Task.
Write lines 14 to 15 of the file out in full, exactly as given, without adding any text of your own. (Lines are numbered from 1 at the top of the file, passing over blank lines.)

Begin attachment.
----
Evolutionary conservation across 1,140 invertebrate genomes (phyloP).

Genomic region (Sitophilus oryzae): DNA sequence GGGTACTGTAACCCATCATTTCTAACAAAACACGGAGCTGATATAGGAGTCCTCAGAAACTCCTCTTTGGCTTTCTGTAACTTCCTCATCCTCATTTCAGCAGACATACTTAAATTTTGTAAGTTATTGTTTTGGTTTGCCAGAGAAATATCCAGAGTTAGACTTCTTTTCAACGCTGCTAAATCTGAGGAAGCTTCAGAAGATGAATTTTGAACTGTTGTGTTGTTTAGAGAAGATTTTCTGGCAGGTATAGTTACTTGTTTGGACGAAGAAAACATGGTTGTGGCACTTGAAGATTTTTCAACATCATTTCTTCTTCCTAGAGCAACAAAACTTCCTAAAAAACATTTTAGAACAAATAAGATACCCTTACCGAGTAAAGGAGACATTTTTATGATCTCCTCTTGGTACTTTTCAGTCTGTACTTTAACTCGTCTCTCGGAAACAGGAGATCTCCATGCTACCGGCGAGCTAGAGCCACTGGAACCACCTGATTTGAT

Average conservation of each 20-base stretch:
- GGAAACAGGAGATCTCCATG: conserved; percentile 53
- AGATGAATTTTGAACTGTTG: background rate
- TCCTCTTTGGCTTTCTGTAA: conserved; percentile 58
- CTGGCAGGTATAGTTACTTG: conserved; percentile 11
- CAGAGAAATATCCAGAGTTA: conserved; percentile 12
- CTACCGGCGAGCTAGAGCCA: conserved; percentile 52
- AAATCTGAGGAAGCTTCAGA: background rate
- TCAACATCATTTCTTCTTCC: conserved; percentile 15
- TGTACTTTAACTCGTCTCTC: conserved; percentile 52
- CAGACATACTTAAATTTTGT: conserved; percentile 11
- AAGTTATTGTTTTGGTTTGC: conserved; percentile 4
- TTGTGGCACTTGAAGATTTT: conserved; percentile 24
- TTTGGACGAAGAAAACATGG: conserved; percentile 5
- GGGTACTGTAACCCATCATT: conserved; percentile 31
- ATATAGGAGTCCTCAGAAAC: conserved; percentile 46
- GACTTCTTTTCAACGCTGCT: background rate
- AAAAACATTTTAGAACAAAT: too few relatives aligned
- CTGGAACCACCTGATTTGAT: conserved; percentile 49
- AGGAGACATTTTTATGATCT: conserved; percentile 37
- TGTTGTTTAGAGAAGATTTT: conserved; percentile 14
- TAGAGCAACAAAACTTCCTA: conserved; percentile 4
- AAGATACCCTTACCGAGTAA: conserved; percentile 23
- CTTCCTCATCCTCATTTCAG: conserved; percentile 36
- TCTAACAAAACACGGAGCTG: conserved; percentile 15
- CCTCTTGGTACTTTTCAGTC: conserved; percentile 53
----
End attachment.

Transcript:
- AAGTTATTGTTTTGGTTTGC: conserved; percentile 4
- TTGTGGCACTTGAAGATTTT: conserved; percentile 24